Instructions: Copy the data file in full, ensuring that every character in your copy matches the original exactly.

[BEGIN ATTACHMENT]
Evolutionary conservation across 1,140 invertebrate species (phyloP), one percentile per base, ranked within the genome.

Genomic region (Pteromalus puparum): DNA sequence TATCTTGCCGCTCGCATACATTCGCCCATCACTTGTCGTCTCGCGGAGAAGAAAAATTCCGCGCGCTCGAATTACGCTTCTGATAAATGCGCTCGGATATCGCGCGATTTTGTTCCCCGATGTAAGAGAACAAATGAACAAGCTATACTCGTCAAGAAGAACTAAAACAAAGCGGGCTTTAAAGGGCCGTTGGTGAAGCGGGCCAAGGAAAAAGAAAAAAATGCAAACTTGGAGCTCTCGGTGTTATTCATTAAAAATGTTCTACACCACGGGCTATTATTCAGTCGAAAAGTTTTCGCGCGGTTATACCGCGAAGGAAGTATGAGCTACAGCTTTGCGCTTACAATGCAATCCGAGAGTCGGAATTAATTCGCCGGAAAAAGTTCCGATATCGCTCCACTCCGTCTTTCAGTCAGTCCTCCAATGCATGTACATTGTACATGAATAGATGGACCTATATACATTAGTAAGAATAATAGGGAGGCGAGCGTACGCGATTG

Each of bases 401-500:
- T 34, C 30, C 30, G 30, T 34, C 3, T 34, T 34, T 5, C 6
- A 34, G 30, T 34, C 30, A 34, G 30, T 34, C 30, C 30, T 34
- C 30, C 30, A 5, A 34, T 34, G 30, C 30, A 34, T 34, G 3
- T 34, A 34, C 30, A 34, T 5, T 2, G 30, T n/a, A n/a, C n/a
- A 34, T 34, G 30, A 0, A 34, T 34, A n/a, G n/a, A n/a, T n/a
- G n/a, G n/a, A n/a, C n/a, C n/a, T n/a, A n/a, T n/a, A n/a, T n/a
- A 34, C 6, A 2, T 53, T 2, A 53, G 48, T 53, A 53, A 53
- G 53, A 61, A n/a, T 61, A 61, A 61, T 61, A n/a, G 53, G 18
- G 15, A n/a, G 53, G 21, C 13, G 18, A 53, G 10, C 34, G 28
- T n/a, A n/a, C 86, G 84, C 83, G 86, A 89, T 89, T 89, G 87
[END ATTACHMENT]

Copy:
Evolutionary conservation across 1,140 invertebrate species (phyloP), one percentile per base, ranked within the genome.

Genomic region (Pteromalus puparum): DNA sequence TATCTTGCCGCTCGCATACATTCGCCCATCACTTGTCGTCTCGCGGAGAAGAAAAATTCCGCGCGCTCGAATTACGCTTCTGATAAATGCGCTCGGATATCGCGCGATTTTGTTCCCCGATGTAAGAGAACAAATGAACAAGCTATACTCGTCAAGAAGAACTAAAACAAAGCGGGCTTTAAAGGGCCGTTGGTGAAGCGGGCCAAGGAAAAAGAAAAAAATGCAAACTTGGAGCTCTCGGTGTTATTCATTAAAAATGTTCTACACCACGGGCTATTATTCAGTCGAAAAGTTTTCGCGCGGTTATACCGCGAAGGAAGTATGAGCTACAGCTTTGCGCTTACAATGCAATCCGAGAGTCGGAATTAATTCGCCGGAAAAAGTTCCGATATCGCTCCACTCCGTCTTTCAGTCAGTCCTCCAATGCATGTACATTGTACATGAATAGATGGACCTATATACATTAGTAAGAATAATAGGGAGGCGAGCGTACGCGATTG

Each of bases 401-500:
- T 34, C 30, C 30, G 30, T 34, C 3, T 34, T 34, T 5, C 6
- A 34, G 30, T 34, C 30, A 34, G 30, T 34, C 30, C 30, T 34
- C 30, C 30, A 5, A 34, T 34, G 30, C 30, A 34, T 34, G 3
- T 34, A 34, C 30, A 34, T 5, T 2, G 30, T n/a, A n/a, C n/a
- A 34, T 34, G 30, A 0, A 34, T 34, A n/a, G n/a, A n/a, T n/a
- G n/a, G n/a, A n/a, C n/a, C n/a, T n/a, A n/a, T n/a, A n/a, T n/a
- A 34, C 6, A 2, T 53, T 2, A 53, G 48, T 53, A 53, A 53
- G 53, A 61, A n/a, T 61, A 61, A 61, T 61, A n/a, G 53, G 18
- G 15, A n/a, G 53, G 21, C 13, G 18, A 53, G 10, C 34, G 28
- T n/a, A n/a, C 86, G 84, C 83, G 86, A 89, T 89, T 89, G 87